Overview: A lawsuit is being filed over Boehringer Ingelheim’s Pradaxa, a blood thinner that has undergone scrutiny due to reports of dangerous, uncontrollable bleeding complications. Parker Waichman LLP is filing the suit on behalf of a user who developed cerebral hemorrhage following its use.
- Parker Waichman LLP is filing a Pradaxa lawsuit on behalf of a Tennessee resident who suffered a cerebral hemorrhage after using Pradaxa for about two months
- Unlike other blood thinners, there is no antidote for the bleeding that occurs in Pradaxa users
- Last November, at least 260 Pradaxa-related deaths were reported around the world
- Last December, the FDA announced a safety review of Pradaxa
Product: Pradaxa (dabigatran)
Manufacturer: Boehringer Ingelheim Pharmaceuticals
Side Effects & Complications
- Cerebral hemorrhaging
- Gastrointestinal (GI) hemorrhaging
- All types of bleeds including the intraspinal, intraocular, intraarticular (joints), retroperitoneal or pericardial areas
National Law Firm Files Pradaxa Case
The plaintiff is a male resident of Greenville County, Tennessee who took Pradaxa for about two months before experiencing a cerebral hemorrhage. According to the complaint, he also endures other negative long-lasting effects due to Pradaxa, such as physical pain, mental anguish, diminished quality of life and lifelong medical monitoring. The suit, filed by the national law firm of Parker Waichman LLP, names manufacturer Boehringer Ingelheim as the defendant, and is charging the company with Strict Products Liability, based on:
- Failure to warn
- Marketing and manufacturing defects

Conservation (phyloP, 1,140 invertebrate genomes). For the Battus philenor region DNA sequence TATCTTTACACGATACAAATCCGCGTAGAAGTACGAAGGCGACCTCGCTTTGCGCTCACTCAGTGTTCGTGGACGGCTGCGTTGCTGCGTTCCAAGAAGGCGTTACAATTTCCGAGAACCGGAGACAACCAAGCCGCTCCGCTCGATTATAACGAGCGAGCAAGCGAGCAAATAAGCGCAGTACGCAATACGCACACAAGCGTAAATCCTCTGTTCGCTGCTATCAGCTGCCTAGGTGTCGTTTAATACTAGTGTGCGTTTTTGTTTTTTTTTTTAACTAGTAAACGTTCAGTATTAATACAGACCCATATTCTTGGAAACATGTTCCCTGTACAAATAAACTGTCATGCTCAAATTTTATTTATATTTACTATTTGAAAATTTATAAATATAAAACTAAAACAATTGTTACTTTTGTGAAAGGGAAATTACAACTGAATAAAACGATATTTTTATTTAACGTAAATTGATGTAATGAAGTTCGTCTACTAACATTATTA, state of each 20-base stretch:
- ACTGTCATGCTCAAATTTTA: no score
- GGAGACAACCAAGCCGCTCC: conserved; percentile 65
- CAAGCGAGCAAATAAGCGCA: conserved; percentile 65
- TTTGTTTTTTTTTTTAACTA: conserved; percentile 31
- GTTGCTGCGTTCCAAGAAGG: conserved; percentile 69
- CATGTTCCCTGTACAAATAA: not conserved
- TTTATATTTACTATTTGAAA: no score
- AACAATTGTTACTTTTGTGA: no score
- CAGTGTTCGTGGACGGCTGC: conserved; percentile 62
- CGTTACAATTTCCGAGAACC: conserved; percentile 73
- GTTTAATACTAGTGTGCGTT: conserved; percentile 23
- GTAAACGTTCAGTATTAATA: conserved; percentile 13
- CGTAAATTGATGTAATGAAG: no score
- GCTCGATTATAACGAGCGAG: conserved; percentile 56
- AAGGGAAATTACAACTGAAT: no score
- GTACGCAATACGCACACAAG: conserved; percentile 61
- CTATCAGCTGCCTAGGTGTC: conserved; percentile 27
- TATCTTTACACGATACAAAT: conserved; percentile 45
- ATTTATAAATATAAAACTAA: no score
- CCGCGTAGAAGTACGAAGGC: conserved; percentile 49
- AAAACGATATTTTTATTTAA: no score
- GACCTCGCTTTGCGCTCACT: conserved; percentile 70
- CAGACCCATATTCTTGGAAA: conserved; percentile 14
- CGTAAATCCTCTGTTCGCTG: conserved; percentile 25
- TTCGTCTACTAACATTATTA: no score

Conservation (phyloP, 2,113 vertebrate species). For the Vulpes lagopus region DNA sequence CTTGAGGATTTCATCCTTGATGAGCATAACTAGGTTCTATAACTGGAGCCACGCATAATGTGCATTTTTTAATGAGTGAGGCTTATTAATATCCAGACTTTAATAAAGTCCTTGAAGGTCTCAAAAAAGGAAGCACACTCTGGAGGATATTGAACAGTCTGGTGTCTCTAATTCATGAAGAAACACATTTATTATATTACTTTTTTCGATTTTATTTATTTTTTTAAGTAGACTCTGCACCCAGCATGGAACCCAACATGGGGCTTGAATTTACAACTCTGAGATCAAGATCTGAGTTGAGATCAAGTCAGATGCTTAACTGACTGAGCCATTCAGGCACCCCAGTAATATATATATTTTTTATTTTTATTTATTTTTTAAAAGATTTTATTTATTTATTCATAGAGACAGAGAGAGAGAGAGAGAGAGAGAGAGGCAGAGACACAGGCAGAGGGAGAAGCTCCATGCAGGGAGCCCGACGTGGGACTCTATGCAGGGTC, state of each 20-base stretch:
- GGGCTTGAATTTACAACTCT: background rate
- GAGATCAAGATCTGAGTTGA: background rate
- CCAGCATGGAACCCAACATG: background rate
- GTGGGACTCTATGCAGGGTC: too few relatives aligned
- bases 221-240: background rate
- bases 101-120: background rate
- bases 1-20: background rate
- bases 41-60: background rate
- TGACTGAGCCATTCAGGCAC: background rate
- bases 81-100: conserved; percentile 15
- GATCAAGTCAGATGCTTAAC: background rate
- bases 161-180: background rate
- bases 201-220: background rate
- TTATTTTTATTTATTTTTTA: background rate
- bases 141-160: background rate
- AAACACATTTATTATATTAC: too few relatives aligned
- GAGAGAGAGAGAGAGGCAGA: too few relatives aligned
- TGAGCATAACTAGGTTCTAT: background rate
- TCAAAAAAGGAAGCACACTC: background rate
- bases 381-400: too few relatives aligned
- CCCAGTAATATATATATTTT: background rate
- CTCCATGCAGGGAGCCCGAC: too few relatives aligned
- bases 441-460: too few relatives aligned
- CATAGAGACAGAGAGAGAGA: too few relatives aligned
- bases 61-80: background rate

- Breach of express and implied warranties
- Fraudulent misrepresentation
- Negligent misrepresentation
- Deceptive trade practices
- Gross negligence
Although all blood thinners carry some risk of bleeding, Pradaxa is particularly dangerous because there is no antidote to stop the bleeding once it starts. According to the complain, Boehringer Ingelheim hid this fact from the public and medical community by failing to include this information in the warning label, putting countless patients at a potentially fatal risk
Pradaxa began raising serious medical concerns last November, when at least 260 bleeding-induced deaths were reported among Pradaxa users between March 2008 and October 2011. In response to these developments, the U.S. Food and Drug Administration (FDA) issued a safety review of the drug last December. Shortly afterwards, the Institute for Safe Medication Practices (ISMP) revealed that the FDA had received over 500 reports of bleeding in Pradaxa patients. In March, the Journal of Neurosurgery published a case study of an elderly Pradaxa patient who died of a cerebral hemorrhage following a ground-level fall in his home; the publication emphasized the vital importance a reversal agent.
Pradaxa was approved by the FDA in October 2010 to treat non-valvular atrial fibrillation (AF), or abnormal heart rhythm. The drug was seen as a superior alternative to Coumadin (warfarin), an older medication with several food and drug interactions that required frequent blood testing; advocates boasted that Pradaxa had neither of these conditions. However, it is now clear that Pradaxa’s bleeding risks can be a serious deterrence for AF patients. In Coumadin users, bleeding can be treated with Vitamin K, while Pradaxa patients can only hope for an early, successful bout of dialysis.